While those feelings seem to have passed over time, Marleau hasn’t been as emphatic as Thornton in his desire to return. When asked on April 24 if he would like to come back to the Sharks, Marleau said: “Yeah, it would be nice. We’ll see if that’s an option. A lot of time here before this decision needs to be made.”

At this point, though, Marleau may be asking for a bit much in his next deal. It’s believed that the franchise’s all-time leading scorer is, like Thornton, seeking a contract of at least three years.

That shouldn’t be overly surprising. When asked then if he wanted a multi-year deal on April 24, Marleau said: “Yeah, I think so. … I still feel like I have at least five good years in me, or maybe more.”

As we wrote here in early February, it may not make much sense for the Sharks to commit to Marleau for more than one year for a number of reasons, including potential long-term (and surely expensive) contract extensions for Martin Jones and Marc-Edouard Vlasic, something Wilson has made his top priority this offseason.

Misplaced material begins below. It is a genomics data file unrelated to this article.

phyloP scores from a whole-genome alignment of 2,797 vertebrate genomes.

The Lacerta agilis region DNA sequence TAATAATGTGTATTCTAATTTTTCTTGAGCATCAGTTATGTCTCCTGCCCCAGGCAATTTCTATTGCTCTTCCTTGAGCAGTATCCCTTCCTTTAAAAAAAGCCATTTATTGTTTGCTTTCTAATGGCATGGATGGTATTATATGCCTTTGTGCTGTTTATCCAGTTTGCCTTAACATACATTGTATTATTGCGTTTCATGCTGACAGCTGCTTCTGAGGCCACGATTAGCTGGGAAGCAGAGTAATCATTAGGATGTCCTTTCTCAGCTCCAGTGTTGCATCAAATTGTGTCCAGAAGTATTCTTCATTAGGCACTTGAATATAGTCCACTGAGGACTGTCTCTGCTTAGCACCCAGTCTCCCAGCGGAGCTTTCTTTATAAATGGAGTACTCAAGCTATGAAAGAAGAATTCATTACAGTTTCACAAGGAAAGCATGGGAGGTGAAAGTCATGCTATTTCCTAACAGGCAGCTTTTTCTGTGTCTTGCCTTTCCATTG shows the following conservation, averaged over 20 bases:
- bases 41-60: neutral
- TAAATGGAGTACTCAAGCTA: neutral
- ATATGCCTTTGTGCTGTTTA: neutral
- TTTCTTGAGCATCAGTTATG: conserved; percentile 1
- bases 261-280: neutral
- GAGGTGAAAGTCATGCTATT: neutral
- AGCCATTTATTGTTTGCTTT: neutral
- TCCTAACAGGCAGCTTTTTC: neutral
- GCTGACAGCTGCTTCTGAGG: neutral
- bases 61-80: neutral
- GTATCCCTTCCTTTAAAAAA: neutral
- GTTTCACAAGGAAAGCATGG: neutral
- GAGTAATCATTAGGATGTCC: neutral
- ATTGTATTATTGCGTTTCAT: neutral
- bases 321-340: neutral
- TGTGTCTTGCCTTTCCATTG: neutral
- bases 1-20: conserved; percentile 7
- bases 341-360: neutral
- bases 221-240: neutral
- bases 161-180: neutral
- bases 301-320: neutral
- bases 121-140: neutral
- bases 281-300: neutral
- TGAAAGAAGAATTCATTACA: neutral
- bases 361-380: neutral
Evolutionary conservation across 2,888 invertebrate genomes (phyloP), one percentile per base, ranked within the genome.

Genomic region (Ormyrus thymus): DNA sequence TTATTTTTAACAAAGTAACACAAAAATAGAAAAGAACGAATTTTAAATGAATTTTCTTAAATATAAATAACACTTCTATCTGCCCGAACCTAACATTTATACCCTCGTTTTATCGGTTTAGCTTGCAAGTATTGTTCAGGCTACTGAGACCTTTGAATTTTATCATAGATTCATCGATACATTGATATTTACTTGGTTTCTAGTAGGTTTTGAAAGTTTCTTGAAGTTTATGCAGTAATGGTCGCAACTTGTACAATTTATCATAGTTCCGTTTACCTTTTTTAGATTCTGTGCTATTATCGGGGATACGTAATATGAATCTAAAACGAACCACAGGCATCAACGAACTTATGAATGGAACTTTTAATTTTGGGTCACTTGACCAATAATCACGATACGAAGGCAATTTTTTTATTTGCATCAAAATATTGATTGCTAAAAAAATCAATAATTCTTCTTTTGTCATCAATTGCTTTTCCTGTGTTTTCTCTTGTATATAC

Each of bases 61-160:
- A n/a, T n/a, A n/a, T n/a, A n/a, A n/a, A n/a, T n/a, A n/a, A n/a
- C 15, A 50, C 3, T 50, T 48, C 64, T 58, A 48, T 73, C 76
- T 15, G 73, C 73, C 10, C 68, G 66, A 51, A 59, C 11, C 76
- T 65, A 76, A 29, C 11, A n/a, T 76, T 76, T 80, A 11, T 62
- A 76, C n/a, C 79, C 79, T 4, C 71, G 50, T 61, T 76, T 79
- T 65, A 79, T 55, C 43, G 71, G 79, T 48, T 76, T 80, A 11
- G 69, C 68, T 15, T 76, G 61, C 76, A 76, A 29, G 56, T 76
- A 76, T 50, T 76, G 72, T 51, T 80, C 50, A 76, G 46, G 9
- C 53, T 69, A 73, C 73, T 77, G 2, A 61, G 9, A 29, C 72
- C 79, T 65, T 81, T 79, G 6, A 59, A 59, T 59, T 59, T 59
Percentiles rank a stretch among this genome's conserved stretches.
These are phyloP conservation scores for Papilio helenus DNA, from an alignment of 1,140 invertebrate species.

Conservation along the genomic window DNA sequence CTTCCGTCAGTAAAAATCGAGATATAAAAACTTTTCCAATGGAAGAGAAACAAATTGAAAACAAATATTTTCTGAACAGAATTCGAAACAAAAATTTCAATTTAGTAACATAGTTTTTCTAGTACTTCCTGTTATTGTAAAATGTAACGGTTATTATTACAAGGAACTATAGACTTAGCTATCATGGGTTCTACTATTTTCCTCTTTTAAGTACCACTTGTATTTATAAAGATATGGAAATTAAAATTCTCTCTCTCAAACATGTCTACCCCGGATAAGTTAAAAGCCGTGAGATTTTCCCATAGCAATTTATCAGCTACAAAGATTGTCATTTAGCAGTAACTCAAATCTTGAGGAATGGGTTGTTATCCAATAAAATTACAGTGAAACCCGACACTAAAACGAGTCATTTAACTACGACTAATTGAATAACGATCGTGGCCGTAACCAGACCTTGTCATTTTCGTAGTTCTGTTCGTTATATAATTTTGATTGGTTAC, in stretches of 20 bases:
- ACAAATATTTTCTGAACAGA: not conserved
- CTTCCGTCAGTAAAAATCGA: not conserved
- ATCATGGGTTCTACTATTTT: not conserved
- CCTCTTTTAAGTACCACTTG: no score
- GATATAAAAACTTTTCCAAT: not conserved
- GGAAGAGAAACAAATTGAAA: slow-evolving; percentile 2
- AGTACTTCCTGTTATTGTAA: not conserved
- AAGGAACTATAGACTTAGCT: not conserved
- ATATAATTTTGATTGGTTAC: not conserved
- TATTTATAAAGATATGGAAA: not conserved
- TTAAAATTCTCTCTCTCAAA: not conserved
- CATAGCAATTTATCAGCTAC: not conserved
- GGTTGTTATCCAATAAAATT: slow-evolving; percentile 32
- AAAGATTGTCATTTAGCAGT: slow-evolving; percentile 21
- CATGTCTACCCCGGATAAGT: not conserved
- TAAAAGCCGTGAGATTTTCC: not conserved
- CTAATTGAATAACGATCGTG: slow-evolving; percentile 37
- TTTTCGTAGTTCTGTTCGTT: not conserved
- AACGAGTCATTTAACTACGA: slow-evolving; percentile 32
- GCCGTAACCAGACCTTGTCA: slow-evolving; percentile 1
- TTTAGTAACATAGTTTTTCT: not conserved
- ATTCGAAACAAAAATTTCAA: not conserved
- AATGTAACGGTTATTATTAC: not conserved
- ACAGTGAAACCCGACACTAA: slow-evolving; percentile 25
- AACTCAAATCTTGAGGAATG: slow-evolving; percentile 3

If Marleau is seeking a lengthy commitment from San Jose, I don’t see how that works from a business perspective for San Jose, which has a number of prospects in the system at wing that could potentially fill the hole Marleau would leave. Timo Meier and Marcus Sorensen, in particular, could be ready to take the next step, and both would be much cheaper options (Meier has two years left on his entry level deal, while Sorensen is a pending restricted free agent that won’t require a huge raise).

* * *

Further complicating matters is that Thornton has never been shy about wanting to win with Marleau by his side. The two famously announced their nearly identical three-year contract extensions on Jan. 24, 2014, and Thornton would still prefer to have Marleau return to San Jose with him.

“Hopefully, I can come back and Patty can come back,” Thornton said after the season ended. “I think this team is a very good team. I think this is a Stanley Cup caliber team. I really believe that."

Considering the salary cap for next season has not yet been revealed, and that Wilson can’t officially extend Jones or Vlasic until July 1, the general manager could be forced to wait a little while before finalizing anything with either Thornton or Marleau. That makes it all the more likely that the Thornton and Marleau camps will at least get an opportunity to hear from other clubs and consider other offers in late June.

In short, anything is still possible. And Wilson, Thornton and Marleau all have some difficult decisions on the horizon in a Sharks offseason that is unlike any other.